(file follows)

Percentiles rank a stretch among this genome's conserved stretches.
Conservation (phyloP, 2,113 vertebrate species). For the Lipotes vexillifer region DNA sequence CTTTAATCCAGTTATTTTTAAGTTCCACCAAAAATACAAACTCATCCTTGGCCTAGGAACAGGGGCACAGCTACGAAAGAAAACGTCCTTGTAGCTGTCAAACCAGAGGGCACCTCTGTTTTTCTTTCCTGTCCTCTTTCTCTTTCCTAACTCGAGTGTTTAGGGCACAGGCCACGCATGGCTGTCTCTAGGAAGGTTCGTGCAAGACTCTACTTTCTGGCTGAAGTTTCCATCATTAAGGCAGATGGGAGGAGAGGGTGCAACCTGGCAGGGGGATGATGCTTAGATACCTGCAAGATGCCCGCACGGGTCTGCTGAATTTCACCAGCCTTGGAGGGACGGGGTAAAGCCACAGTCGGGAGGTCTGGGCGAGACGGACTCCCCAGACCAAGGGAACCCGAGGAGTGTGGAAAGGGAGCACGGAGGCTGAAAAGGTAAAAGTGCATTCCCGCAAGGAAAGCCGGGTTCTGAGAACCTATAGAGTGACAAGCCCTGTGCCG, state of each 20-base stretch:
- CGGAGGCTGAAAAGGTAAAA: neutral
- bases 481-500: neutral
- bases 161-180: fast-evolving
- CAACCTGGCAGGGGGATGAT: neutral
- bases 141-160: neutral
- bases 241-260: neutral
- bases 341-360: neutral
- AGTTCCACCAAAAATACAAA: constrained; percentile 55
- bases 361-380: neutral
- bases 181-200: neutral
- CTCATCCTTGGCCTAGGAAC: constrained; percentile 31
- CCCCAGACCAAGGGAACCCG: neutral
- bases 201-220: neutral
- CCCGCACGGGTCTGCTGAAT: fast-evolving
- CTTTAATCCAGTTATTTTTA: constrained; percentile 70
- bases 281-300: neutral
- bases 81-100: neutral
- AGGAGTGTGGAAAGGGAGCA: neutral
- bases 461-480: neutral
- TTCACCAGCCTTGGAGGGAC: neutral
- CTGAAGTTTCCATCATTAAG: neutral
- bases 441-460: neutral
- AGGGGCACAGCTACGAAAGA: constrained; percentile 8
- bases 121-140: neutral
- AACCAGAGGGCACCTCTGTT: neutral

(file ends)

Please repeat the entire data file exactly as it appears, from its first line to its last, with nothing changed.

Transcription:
Percentiles rank a stretch among this genome's conserved stretches.
Conservation (phyloP, 2,113 vertebrate species). For the Lipotes vexillifer region DNA sequence CTTTAATCCAGTTATTTTTAAGTTCCACCAAAAATACAAACTCATCCTTGGCCTAGGAACAGGGGCACAGCTACGAAAGAAAACGTCCTTGTAGCTGTCAAACCAGAGGGCACCTCTGTTTTTCTTTCCTGTCCTCTTTCTCTTTCCTAACTCGAGTGTTTAGGGCACAGGCCACGCATGGCTGTCTCTAGGAAGGTTCGTGCAAGACTCTACTTTCTGGCTGAAGTTTCCATCATTAAGGCAGATGGGAGGAGAGGGTGCAACCTGGCAGGGGGATGATGCTTAGATACCTGCAAGATGCCCGCACGGGTCTGCTGAATTTCACCAGCCTTGGAGGGACGGGGTAAAGCCACAGTCGGGAGGTCTGGGCGAGACGGACTCCCCAGACCAAGGGAACCCGAGGAGTGTGGAAAGGGAGCACGGAGGCTGAAAAGGTAAAAGTGCATTCCCGCAAGGAAAGCCGGGTTCTGAGAACCTATAGAGTGACAAGCCCTGTGCCG, state of each 20-base stretch:
- CGGAGGCTGAAAAGGTAAAA: neutral
- bases 481-500: neutral
- bases 161-180: fast-evolving
- CAACCTGGCAGGGGGATGAT: neutral
- bases 141-160: neutral
- bases 241-260: neutral
- bases 341-360: neutral
- AGTTCCACCAAAAATACAAA: constrained; percentile 55
- bases 361-380: neutral
- bases 181-200: neutral
- CTCATCCTTGGCCTAGGAAC: constrained; percentile 31
- CCCCAGACCAAGGGAACCCG: neutral
- bases 201-220: neutral
- CCCGCACGGGTCTGCTGAAT: fast-evolving
- CTTTAATCCAGTTATTTTTA: constrained; percentile 70
- bases 281-300: neutral
- bases 81-100: neutral
- AGGAGTGTGGAAAGGGAGCA: neutral
- bases 461-480: neutral
- TTCACCAGCCTTGGAGGGAC: neutral
- CTGAAGTTTCCATCATTAAG: neutral
- bases 441-460: neutral
- AGGGGCACAGCTACGAAAGA: constrained; percentile 8
- bases 121-140: neutral
- AACCAGAGGGCACCTCTGTT: neutral